Dengue fever isn't contagious: You can't catch it directly from someone who's ill, or, if you're infected, give it to someone else.


The symptoms of dengue fever are obvious and should prompt you to see a doctor right away. If you're in a part of the world where the illness is endemic and you've been bitten by a mosquito, be sure to seek medical attention.

If you develop symptoms after traveling to an area where dengue virus thrives, give the doctor details of your trip as well: where you were, for how long, and how recently. If it's been two weeks or more since you were bitten by a mosquito, it's unlikely you have the dengue virus.

For a definitive diagnosis of dengue fever, a blood test will be necessary. It will check for the actual virus or for antibodies that your immune system will have produced in response to the infection.


There's no specific treatment for dengue fever. Because it's caused by a virus, antibiotics are useless. For pain and very high fever, it can help to take limited doses of Tylenol (acetaminophen) per a doctor's guidance. However, if you have dengue fever, do not take aspirin, Aleve (naproxen), or Advil or Motrin (ibuprofen). These medications can increase bleeding.

Most people recover from dengue fever after 10 days to two weeks by getting plenty of rest and staying well-hydrated while the illness runs its course. However, if after the fever goes down other symptoms worsen or new ones develop, it's important to seek medical care right away.

Treatment for dengue hemorrhagic fever or dengue shock syndrome is much more aggressive, however. Usually, hospitalization is necessary, but again, there are no specific drugs for treating these illnesses. Instead, supportive care is provided to treat loss of fluid, blood, and essential nutrients. Typically, this would involve intravenous fluids, blood products (transfusions), and electrolytes. Some people may also need oxygen support.

With prompt and adequate treatment, severe dengue is fatal in fewer than 1 percent of cases.


There is one vaccine for preventing dengue fever: Dengvaxia (CYD-TDV), which was registered in late 2015 and early 2016 in several countries. It's only given to people between nine years and 45 years of age who live in endemic areas, and it can only be given to people who have had a prior infection confirmed by a lab test. If it is given to people without a previous infection, it can actually make them more sick if infected with dengue in the future.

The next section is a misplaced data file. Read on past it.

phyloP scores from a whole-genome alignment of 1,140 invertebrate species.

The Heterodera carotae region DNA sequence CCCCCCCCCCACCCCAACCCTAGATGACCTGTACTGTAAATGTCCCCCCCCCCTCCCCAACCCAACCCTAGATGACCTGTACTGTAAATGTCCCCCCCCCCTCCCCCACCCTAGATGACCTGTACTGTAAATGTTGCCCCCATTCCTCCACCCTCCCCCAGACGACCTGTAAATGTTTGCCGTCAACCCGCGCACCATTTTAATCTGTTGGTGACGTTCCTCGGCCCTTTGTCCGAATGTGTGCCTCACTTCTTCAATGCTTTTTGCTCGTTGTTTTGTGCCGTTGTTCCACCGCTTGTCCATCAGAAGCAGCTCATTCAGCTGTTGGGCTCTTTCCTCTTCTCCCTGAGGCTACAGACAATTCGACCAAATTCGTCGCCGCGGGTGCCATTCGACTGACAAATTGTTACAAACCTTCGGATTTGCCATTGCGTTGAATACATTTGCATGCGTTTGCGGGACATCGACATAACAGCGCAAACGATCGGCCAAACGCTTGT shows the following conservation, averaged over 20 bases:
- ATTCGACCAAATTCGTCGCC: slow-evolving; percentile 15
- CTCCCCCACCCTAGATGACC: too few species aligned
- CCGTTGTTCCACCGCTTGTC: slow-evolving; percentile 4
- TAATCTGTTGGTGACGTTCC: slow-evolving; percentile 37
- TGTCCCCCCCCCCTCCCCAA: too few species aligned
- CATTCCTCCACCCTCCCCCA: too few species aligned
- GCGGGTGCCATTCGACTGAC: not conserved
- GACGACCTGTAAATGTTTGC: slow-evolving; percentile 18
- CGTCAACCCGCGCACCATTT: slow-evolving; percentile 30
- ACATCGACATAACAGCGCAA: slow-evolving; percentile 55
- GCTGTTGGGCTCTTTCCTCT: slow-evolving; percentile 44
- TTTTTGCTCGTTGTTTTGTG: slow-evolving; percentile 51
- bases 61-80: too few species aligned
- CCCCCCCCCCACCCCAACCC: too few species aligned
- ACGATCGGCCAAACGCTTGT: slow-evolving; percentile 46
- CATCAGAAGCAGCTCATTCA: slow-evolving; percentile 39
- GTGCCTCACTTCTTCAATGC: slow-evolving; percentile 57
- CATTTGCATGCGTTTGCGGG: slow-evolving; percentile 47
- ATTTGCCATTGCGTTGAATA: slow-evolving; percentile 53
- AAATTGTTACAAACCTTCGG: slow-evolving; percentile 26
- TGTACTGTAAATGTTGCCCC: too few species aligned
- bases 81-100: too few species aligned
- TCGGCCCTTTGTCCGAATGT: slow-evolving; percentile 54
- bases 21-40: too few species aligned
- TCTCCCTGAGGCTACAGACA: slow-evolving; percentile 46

it is not available in the United States, even for Americans traveling abroad, but it is available in U.S. territories for a more restricted age group.

Therefore, the most effective way to protect yourself from dengue fever, as well as its life-threatening complications, is to do all you can to avoid to being bitten by mosquitoes when you're in a place where the virus is found.

When inside, keep doors and windows closed or use screens or air conditioning. When outside, apply mosquito repellents that contain at least 20 percent to 30 percent DEET to your skin and clothing. It's a good idea to wear long sleeves and long pants as well.

If you have control over your immediate environment (say, you're staying in a rented house while traveling), remove or cover any outdoor items that can collect water: Female mosquitoes lay their eggs in anything that holds water.

Note that if you've had dengue fever once, you will develop an immunity to the serotype that you were infected by. However, you can still be infected by any of the other three serotypes. What's more, a second infection is likely to be more severe and dangerous, so taking every precaution you can to prevent a subsequent bout of dengue fever should be a priority.

2 Sources
Verywell Health uses only high-quality sources, including peer-reviewed studies, to support the facts within our articles. Read our editorial process to learn more about how we fact-check and keep our content accurate, reliable, and trustworthy.
  1. World Health Organization. Dengue and severe dengue.

  2. Centers for Disease Control. Dengue around the world.

Additional Reading
  • CDC. Locally Acquired Dengue—Key West, Florida, 2009—2010. MMWR. May 21, 2010. 59(19):577-581.

  • Centers for Disease Control and Prevention (CDC). Clinical Guidance: Dengue Virus. Sept 6, 2014.

  • MedlinePlus. Dengue. May 16, 2018.

  • WHO. Dengue Vaccine: WHO Position Paper — July 2016. Weekly Epidemiological Record. July 29, 2016. No. 30, 2016. 91. 349-364.

  • World Health Organization (WHO). Dengue and Severe Dengue. Feb 2, 2018.

By Megan Coffee, MD
Megan Coffee, MD, PhD, is a clinician specializing in infectious disease research and an attending clinical assistant professor of medicine.